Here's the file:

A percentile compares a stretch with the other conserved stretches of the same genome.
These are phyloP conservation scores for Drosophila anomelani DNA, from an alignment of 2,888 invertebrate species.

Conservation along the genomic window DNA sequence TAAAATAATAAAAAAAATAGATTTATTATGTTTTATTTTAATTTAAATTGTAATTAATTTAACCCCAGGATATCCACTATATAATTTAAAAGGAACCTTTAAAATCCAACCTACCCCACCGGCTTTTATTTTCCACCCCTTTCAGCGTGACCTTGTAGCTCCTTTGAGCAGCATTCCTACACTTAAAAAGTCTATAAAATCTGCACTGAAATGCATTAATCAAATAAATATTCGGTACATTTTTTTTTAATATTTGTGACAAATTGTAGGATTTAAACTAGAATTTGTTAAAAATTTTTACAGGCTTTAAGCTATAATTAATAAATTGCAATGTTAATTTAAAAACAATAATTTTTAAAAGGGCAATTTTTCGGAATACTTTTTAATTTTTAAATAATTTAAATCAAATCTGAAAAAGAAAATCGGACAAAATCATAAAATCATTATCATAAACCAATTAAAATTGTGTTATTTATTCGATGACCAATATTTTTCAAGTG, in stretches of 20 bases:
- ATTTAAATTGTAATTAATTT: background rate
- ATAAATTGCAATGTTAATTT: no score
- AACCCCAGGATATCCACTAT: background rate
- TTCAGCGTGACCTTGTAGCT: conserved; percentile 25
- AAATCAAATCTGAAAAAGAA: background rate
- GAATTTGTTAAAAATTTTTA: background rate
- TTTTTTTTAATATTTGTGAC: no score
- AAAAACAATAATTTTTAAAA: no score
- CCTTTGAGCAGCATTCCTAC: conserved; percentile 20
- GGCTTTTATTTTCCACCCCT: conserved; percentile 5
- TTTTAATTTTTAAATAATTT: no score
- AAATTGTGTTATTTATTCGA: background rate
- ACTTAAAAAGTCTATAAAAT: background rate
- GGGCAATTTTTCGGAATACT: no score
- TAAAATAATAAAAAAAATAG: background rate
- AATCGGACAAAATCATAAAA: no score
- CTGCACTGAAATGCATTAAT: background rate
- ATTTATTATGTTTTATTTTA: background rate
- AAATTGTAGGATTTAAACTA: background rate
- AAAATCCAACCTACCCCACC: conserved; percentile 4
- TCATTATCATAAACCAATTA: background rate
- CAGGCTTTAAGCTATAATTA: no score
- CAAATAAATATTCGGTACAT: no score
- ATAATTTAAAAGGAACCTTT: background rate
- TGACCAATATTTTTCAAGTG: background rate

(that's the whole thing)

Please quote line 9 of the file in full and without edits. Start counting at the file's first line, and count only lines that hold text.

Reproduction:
- GAATTTGTTAAAAATTTTTA: background rate